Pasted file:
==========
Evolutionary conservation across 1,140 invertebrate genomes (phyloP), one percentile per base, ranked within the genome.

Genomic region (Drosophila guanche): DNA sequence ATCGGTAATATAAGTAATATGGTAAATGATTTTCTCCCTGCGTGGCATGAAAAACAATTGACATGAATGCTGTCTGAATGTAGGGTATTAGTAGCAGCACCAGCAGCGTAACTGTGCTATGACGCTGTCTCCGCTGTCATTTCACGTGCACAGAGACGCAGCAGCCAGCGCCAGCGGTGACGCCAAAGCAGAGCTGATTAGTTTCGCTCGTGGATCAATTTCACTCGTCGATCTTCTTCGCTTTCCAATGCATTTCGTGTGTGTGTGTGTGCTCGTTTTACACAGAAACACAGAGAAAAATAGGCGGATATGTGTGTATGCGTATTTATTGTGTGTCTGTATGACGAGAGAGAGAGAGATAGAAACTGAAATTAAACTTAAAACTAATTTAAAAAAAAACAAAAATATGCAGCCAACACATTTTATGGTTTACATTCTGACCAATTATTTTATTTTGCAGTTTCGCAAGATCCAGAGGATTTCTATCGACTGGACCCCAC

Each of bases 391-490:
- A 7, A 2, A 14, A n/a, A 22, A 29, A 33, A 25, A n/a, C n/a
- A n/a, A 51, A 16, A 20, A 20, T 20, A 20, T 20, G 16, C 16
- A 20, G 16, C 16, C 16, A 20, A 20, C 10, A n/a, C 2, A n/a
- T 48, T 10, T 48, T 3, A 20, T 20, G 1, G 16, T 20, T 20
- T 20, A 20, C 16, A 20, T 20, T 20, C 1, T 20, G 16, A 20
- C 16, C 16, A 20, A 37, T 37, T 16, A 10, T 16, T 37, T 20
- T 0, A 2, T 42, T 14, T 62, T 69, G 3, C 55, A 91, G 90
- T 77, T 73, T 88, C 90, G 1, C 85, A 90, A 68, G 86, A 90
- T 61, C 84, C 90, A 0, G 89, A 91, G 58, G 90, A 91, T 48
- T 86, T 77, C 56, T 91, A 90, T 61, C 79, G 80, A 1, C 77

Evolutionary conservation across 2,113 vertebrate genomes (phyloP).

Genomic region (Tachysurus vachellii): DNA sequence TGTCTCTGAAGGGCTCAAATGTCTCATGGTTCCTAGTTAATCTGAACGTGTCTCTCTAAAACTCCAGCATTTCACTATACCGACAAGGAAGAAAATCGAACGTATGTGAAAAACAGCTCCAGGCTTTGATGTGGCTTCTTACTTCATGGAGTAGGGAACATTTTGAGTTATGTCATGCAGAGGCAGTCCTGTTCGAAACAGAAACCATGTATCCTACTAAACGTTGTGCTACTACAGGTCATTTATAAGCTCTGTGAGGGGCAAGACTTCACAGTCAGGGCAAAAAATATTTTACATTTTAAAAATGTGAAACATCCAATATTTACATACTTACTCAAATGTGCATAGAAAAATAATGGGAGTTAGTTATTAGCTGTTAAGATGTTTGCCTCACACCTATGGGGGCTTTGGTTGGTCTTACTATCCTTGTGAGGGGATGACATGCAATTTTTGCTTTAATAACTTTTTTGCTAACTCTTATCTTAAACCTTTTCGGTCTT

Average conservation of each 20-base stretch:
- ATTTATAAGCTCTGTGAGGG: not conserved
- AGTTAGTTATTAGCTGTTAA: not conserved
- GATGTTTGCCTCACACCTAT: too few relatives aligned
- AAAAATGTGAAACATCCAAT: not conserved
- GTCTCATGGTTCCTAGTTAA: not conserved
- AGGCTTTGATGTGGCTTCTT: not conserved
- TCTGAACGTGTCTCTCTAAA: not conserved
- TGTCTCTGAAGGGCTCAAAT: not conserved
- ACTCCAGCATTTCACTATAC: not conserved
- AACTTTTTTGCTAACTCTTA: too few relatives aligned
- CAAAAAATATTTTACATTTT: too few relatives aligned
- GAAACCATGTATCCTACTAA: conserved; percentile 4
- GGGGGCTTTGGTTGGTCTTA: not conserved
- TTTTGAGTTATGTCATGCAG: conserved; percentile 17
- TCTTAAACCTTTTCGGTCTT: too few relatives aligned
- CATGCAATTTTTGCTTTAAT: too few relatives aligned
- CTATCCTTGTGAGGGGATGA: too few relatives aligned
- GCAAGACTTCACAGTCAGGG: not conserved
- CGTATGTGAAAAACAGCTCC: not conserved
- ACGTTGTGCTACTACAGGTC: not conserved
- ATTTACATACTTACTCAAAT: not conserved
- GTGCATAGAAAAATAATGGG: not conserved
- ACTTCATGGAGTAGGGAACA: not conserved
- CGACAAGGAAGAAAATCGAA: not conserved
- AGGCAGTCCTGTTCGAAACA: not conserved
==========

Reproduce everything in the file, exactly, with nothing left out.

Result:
Evolutionary conservation across 1,140 invertebrate genomes (phyloP), one percentile per base, ranked within the genome.

Genomic region (Drosophila guanche): DNA sequence ATCGGTAATATAAGTAATATGGTAAATGATTTTCTCCCTGCGTGGCATGAAAAACAATTGACATGAATGCTGTCTGAATGTAGGGTATTAGTAGCAGCACCAGCAGCGTAACTGTGCTATGACGCTGTCTCCGCTGTCATTTCACGTGCACAGAGACGCAGCAGCCAGCGCCAGCGGTGACGCCAAAGCAGAGCTGATTAGTTTCGCTCGTGGATCAATTTCACTCGTCGATCTTCTTCGCTTTCCAATGCATTTCGTGTGTGTGTGTGTGCTCGTTTTACACAGAAACACAGAGAAAAATAGGCGGATATGTGTGTATGCGTATTTATTGTGTGTCTGTATGACGAGAGAGAGAGAGATAGAAACTGAAATTAAACTTAAAACTAATTTAAAAAAAAACAAAAATATGCAGCCAACACATTTTATGGTTTACATTCTGACCAATTATTTTATTTTGCAGTTTCGCAAGATCCAGAGGATTTCTATCGACTGGACCCCAC

Each of bases 391-490:
- A 7, A 2, A 14, A n/a, A 22, A 29, A 33, A 25, A n/a, C n/a
- A n/a, A 51, A 16, A 20, A 20, T 20, A 20, T 20, G 16, C 16
- A 20, G 16, C 16, C 16, A 20, A 20, C 10, A n/a, C 2, A n/a
- T 48, T 10, T 48, T 3, A 20, T 20, G 1, G 16, T 20, T 20
- T 20, A 20, C 16, A 20, T 20, T 20, C 1, T 20, G 16, A 20
- C 16, C 16, A 20, A 37, T 37, T 16, A 10, T 16, T 37, T 20
- T 0, A 2, T 42, T 14, T 62, T 69, G 3, C 55, A 91, G 90
- T 77, T 73, T 88, C 90, G 1, C 85, A 90, A 68, G 86, A 90
- T 61, C 84, C 90, A 0, G 89, A 91, G 58, G 90, A 91, T 48
- T 86, T 77, C 56, T 91, A 90, T 61, C 79, G 80, A 1, C 77

Evolutionary conservation across 2,113 vertebrate genomes (phyloP).

Genomic region (Tachysurus vachellii): DNA sequence TGTCTCTGAAGGGCTCAAATGTCTCATGGTTCCTAGTTAATCTGAACGTGTCTCTCTAAAACTCCAGCATTTCACTATACCGACAAGGAAGAAAATCGAACGTATGTGAAAAACAGCTCCAGGCTTTGATGTGGCTTCTTACTTCATGGAGTAGGGAACATTTTGAGTTATGTCATGCAGAGGCAGTCCTGTTCGAAACAGAAACCATGTATCCTACTAAACGTTGTGCTACTACAGGTCATTTATAAGCTCTGTGAGGGGCAAGACTTCACAGTCAGGGCAAAAAATATTTTACATTTTAAAAATGTGAAACATCCAATATTTACATACTTACTCAAATGTGCATAGAAAAATAATGGGAGTTAGTTATTAGCTGTTAAGATGTTTGCCTCACACCTATGGGGGCTTTGGTTGGTCTTACTATCCTTGTGAGGGGATGACATGCAATTTTTGCTTTAATAACTTTTTTGCTAACTCTTATCTTAAACCTTTTCGGTCTT

Average conservation of each 20-base stretch:
- ATTTATAAGCTCTGTGAGGG: not conserved
- AGTTAGTTATTAGCTGTTAA: not conserved
- GATGTTTGCCTCACACCTAT: too few relatives aligned
- AAAAATGTGAAACATCCAAT: not conserved
- GTCTCATGGTTCCTAGTTAA: not conserved
- AGGCTTTGATGTGGCTTCTT: not conserved
- TCTGAACGTGTCTCTCTAAA: not conserved
- TGTCTCTGAAGGGCTCAAAT: not conserved
- ACTCCAGCATTTCACTATAC: not conserved
- AACTTTTTTGCTAACTCTTA: too few relatives aligned
- CAAAAAATATTTTACATTTT: too few relatives aligned
- GAAACCATGTATCCTACTAA: conserved; percentile 4
- GGGGGCTTTGGTTGGTCTTA: not conserved
- TTTTGAGTTATGTCATGCAG: conserved; percentile 17
- TCTTAAACCTTTTCGGTCTT: too few relatives aligned
- CATGCAATTTTTGCTTTAAT: too few relatives aligned
- CTATCCTTGTGAGGGGATGA: too few relatives aligned
- GCAAGACTTCACAGTCAGGG: not conserved
- CGTATGTGAAAAACAGCTCC: not conserved
- ACGTTGTGCTACTACAGGTC: not conserved
- ATTTACATACTTACTCAAAT: not conserved
- GTGCATAGAAAAATAATGGG: not conserved
- ACTTCATGGAGTAGGGAACA: not conserved
- CGACAAGGAAGAAAATCGAA: not conserved
- AGGCAGTCCTGTTCGAAACA: not conserved